A common question in the basic chemistry forum is, “where can I learn about organic chemistry”.
It was not easy coming from high school level general chemistry into organic chemistry, for many the most feared of all the experimental sciences. The strangest thing about the subject is that after studying it informally for around 7 years I really thought I understood it reasonably well until the day I started thinking like a chemist, that was when I realised I hardly comprehended the basics.
Thinking like a chemist is the point when you suddenly no longer see the chemistry as letters, symbols or raw data but actual 3D physical parts of the world around us. It’s the observation of the world around us that gave us organic chemistry.
The recognition of elementary composition and physical properties is fundamental to understanding chemical behaviour so here I am going to make an attempt to explain these fundamentals and behaviours starting with some background history.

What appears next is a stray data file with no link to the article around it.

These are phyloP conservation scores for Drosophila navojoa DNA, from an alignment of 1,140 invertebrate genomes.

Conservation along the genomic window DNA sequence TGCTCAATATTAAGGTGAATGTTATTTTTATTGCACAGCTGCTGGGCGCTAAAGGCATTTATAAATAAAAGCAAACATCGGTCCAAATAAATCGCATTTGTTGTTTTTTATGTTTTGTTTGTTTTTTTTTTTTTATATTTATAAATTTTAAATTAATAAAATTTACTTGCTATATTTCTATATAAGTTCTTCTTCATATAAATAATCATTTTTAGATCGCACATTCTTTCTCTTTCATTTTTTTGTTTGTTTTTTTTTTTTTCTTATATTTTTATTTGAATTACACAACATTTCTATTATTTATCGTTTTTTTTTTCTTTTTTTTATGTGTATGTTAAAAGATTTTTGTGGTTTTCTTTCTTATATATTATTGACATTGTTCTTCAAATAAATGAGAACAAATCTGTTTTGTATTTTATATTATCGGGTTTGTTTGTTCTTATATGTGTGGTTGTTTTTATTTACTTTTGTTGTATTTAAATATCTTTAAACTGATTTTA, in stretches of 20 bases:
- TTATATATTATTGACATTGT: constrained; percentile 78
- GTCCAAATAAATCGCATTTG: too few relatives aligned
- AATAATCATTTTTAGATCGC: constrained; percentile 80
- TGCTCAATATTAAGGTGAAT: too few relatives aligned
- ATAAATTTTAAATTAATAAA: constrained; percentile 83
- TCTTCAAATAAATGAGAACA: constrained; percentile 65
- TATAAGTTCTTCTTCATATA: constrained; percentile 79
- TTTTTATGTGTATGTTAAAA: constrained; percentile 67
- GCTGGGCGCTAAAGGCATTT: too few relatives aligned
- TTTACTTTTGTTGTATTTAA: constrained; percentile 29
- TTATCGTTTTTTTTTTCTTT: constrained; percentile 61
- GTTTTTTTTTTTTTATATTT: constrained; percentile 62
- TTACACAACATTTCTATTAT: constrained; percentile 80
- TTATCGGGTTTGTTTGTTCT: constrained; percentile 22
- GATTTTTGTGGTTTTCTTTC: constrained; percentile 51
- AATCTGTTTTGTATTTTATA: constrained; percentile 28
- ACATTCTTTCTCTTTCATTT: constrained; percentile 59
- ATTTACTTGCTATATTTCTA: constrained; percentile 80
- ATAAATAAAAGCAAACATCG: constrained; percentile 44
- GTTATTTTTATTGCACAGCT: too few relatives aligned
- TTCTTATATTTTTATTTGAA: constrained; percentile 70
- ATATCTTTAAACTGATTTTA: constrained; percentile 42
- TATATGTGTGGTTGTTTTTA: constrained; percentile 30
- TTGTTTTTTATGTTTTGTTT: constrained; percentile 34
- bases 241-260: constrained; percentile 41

In the beginning
The sixteenth and seventeenth century’s ushered in a new age of scientific thinking that washed away the mysticism and alchemy of the past, except for the belief that an “organic” substance derived from an organism was endowed with some kind of vital force of nature that a substance derived from an inanimate object was not.
Such is the relationship of the word organic to the word chemistry.
This belief that organically derived had superior quality’s to the synthetically derived was a great impatience to the evolution of organic chemistry.
Although this “vital force of nature” was debunked by Wohler in 1882 when he synthesised urea by heating the “inorganic” compound ammonium cyanate, some people still believe in vitalism to this day but fortunately they no longer have any power over the sciences.
The analytical scientific method
The invention of quantitative analysis of organic compounds by combustion evolved quickly into an accurate method of ascertaining the hydrogen, carbon and nitrogen composition of compounds.
This intern gave rise to the discovery and synthesis of thousands of new compounds.
It was the successful commercialisation of discovery and synthesis that drove rapid dissemination of the new analytical method in organic chemistry. This great expansion of the analytical scientific method sparked the industrial revolution and the modern era.
Breakthrough, The theory of structure
One small word for Berzelius, one giant leap for man kind…… “Isomerism”
TO BE CONTINUED….